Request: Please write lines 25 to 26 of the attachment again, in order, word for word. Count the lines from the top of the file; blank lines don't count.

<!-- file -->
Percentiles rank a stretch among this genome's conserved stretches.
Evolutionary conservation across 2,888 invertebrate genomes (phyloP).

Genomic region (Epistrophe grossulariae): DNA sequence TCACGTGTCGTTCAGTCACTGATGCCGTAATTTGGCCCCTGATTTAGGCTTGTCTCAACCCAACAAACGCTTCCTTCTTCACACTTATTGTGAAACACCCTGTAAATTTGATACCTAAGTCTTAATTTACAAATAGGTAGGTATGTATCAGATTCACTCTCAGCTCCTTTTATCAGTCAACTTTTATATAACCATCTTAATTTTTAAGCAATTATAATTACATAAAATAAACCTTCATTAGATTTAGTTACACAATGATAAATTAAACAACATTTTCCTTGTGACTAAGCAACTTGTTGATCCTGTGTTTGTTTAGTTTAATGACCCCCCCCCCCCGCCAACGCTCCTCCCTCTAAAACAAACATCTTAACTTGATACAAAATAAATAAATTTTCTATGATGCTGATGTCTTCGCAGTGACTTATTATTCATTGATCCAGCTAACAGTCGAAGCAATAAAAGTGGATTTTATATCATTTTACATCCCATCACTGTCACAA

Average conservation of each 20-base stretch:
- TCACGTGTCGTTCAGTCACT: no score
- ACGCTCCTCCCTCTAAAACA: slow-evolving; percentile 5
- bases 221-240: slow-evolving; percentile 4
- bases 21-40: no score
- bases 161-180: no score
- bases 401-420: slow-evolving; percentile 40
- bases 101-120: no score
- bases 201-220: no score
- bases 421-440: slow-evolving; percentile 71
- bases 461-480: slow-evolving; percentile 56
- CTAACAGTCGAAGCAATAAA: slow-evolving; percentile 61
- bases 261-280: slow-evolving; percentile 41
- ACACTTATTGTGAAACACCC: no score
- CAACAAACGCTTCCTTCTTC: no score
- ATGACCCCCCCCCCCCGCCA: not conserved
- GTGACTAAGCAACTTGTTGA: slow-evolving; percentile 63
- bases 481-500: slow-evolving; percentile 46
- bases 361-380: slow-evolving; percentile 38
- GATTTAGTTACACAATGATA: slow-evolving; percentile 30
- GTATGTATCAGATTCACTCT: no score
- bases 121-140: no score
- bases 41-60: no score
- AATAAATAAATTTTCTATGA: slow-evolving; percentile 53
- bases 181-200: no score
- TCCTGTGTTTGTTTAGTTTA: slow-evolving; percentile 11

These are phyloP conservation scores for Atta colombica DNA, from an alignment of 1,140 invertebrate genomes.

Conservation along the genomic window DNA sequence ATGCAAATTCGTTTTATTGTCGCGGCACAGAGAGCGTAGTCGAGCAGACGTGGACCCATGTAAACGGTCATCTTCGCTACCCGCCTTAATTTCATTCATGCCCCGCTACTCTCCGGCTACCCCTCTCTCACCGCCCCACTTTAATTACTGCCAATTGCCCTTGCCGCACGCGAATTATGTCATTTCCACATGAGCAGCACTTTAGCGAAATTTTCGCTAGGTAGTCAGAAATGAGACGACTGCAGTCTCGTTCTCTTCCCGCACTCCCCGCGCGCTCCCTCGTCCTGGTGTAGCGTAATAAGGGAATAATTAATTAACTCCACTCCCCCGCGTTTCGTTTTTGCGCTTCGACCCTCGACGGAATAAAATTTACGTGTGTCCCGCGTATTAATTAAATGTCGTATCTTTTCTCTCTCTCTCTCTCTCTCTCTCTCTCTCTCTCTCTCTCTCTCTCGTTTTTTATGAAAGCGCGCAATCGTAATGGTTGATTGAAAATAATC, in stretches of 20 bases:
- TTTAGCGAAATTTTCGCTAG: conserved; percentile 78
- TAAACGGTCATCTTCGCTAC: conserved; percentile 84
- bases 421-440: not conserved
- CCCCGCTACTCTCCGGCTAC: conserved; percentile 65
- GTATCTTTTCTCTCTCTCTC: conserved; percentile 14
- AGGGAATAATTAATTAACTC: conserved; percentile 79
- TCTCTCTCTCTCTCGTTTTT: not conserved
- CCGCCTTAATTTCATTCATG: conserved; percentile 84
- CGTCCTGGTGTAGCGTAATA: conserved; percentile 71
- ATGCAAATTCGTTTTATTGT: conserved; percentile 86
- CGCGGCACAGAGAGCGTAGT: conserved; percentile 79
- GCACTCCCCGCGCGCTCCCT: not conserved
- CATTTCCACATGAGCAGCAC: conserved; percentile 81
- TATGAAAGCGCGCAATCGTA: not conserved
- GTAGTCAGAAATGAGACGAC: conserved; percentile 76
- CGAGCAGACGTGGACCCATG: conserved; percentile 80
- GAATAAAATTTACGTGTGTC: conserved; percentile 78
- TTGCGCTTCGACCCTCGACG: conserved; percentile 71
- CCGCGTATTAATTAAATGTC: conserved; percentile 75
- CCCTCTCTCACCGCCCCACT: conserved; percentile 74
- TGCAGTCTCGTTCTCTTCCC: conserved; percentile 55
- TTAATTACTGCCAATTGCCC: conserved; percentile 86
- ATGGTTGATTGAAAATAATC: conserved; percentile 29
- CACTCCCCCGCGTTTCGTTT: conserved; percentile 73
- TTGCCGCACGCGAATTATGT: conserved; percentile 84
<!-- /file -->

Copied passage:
- bases 121-140: no score
- bases 41-60: no score